PacRim Coal, a company representing Asian coal buyers, is proposing to surface mine coal near Beluga. Known as the Chuitna Coal Project, it is under review by regulatory authorities. So far it has received little press coverage.
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There are two reasons to oppose this project. The first regards the effect of coal removal will have on the Beluga area. The second regards our country's inadequate energy policy.
First, from the supplemental environmental impact statement, project documents and town hall meetings, many open questions remain:
1. What effect will the water quality or volume released into the watershed by the mining have on spawning salmon? Many rely on the salmon's health for subsistence or livelihood.
2. The 12-mile coal conveyor exposed to the high winds of the Cook Inlet would spew coal dust contaminating the surroundings and exposing people to unhealthy, particulate laden air. How might the new port and increased ship traffic in Cook Inlet affect the local threatened beluga whale population, which may be listed as an endangered species?
3. If the coal is burned in local power plants, Anchorage will see an increase in air pollutants including toxic mercury. Will harmful pollutants be adequately removed?
Local residents have many other concerns. PacRim's response is to tell us to trust them with the details. Yet we all know "the devil is in the details." The coal industry has a legacy of broken promises and environmental destruction. How will this be different?
So far, no one has provided technically sound answers to the contrary. This is a shortsighted national energy policy that doesn't address our dependence on dirty fossil fuels, resource management and, now, global warming. This country has a tainted history of wholesale destruction pursuing cheap, seemingly unlimited resources, the near extermination of wildlife for their pelts or other reasons; elimination or displacement of native Americans; deforestation from coast to coast which continues with clear-cutting in Alaska; the effects of strip coal mining has had on water quality and the health of the people of coal-producing states; overfishing in our waters including the Bering Sea; and what oil extraction has done to our land, water and wildlife (Exxon Valdez and North Slope spills).
Many counter these examples by maintaining that Alaska is huge and overflowing with resources; it's big compared to Texas, but it's small compared to the shocking efficiency with which automation extracts resources today. I've seen what unrestrained, poorly planned development has brought over the last five decades to the Northeast, including habitat destruction, more pollution and generally declining health. Do Alaskans want this?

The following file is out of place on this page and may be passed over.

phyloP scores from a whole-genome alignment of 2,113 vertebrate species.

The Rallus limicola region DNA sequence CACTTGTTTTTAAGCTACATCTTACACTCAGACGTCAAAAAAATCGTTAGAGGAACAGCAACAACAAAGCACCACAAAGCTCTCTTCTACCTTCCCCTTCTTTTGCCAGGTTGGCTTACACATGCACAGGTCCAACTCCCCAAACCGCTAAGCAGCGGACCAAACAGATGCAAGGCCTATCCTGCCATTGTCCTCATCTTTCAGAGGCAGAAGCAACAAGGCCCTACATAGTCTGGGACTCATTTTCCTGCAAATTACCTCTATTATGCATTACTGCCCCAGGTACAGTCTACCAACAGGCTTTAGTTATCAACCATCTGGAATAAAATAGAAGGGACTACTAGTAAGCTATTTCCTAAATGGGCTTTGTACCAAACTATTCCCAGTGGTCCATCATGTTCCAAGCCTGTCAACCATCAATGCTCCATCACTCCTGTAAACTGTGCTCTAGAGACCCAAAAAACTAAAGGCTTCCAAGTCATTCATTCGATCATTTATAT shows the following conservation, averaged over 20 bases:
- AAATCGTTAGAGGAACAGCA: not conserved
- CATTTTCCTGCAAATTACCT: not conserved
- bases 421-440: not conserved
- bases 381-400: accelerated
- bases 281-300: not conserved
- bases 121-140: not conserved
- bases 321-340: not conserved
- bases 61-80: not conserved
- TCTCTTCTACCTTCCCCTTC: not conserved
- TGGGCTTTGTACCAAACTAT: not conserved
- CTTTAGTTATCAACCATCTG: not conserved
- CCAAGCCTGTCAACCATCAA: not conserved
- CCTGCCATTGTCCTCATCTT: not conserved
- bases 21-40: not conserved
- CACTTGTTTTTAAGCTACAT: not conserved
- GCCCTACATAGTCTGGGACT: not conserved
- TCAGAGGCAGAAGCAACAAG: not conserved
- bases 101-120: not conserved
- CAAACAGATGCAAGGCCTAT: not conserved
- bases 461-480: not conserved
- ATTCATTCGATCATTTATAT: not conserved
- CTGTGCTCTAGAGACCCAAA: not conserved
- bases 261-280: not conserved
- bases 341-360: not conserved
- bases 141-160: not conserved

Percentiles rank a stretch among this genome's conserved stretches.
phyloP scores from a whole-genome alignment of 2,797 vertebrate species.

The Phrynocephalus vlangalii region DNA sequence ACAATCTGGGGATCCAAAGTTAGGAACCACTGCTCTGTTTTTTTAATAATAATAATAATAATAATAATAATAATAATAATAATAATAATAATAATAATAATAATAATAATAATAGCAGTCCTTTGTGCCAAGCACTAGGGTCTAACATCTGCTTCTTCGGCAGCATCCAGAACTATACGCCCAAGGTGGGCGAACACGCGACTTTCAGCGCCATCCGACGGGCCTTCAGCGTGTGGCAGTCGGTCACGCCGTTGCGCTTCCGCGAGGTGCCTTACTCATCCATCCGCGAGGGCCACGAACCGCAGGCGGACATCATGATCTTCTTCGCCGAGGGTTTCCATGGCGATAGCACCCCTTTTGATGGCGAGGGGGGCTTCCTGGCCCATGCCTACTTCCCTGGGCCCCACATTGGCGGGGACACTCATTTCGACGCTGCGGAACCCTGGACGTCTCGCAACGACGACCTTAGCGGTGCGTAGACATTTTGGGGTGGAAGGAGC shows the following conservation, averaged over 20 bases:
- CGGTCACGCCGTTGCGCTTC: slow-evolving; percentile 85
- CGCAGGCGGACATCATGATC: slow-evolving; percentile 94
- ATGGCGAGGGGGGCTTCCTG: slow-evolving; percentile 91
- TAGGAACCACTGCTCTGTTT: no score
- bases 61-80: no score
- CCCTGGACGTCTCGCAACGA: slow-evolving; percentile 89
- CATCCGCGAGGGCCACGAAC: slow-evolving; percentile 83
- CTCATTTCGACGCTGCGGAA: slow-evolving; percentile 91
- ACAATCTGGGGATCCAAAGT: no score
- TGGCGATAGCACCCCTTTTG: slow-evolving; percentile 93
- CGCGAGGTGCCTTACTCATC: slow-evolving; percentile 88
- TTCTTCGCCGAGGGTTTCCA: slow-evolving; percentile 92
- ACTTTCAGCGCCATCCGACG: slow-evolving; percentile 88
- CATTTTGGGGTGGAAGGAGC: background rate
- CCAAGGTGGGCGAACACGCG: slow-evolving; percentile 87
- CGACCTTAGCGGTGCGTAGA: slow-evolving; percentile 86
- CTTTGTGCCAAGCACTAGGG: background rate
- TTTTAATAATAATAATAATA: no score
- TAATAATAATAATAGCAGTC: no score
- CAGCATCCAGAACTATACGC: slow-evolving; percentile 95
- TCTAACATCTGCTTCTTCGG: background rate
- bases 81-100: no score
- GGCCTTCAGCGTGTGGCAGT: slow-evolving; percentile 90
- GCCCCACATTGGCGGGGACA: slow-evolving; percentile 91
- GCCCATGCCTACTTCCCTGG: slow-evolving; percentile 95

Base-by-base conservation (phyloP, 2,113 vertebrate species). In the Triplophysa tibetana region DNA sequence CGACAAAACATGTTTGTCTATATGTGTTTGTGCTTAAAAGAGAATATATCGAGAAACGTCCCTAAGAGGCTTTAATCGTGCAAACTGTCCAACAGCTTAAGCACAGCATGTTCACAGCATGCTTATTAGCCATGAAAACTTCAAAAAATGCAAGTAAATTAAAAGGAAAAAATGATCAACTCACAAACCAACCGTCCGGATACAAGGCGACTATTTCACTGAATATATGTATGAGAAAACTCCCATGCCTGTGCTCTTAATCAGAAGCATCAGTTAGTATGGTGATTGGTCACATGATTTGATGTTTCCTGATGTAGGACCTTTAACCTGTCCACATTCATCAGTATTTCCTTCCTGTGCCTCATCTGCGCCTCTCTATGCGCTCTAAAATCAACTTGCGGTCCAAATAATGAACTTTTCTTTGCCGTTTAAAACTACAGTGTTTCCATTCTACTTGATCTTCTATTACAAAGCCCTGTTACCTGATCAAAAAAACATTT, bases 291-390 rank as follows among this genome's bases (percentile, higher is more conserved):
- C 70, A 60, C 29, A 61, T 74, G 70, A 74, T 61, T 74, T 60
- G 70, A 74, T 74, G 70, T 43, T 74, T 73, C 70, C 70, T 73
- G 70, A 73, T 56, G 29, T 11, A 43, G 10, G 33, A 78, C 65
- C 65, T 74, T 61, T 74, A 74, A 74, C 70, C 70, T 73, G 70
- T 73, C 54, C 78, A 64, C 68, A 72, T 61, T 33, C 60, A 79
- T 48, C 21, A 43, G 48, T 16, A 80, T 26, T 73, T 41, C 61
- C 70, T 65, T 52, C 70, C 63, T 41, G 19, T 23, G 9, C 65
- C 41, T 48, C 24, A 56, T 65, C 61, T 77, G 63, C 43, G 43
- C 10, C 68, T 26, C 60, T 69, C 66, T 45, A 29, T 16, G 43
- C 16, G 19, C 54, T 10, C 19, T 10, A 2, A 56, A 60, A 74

Absent in the supplemental statement is a genuine consideration of alternative, clean, renewable energy sources such as tidal, wind, geothermal, wave and small-scale hydroelectricity. Economic growth and environmental stewardship are not mutually exclusive as detractors have suggested. We can have jobs and a clean environment by developing alternative energy. Furthermore, a recent British study and growing consensus among countries worldwide (except the United States) implores us to address global warming and resource management now using alternative energy-conservation to protect the world's economies. Otherwise, the cost of neglecting it could wreak global financial instability. The Chuitna Coal Project is a business-as-usual approach, so that a few can get rich by sending our resources overseas.
In "The World Is Flat," Thomas Friedman details how the global business playing field is becoming more competitive (flattened) by modern enabling technologies such as the Internet. Friedman expresses concern that countries such as India and China are quickly eroding the technological advantage the U.S. once held. He suggests a crash scientific initiative - similar to the Apollo program to land on the moon - to make the United States energy independent in 10 years via alternative energy and conservation. The creation of new jobs and the economic stimulus would rival anything seen in the latter half of the 20th century and unite us in a common cause.
I truly believe Americans have the wherewithal to achieve this goal and lead the world away from the dire consequences of global warming. All we lack is the political will. Alaska is the Last Frontier and our last chance to do it right by the forward-looking pursuit of alternative energy and protection of our remaining natural resources. Wouldn't it be great if Alaska could lead the country in this effort and persuade our politicians that it is time for change?
Ray Bulson is a resident of Eagle River.
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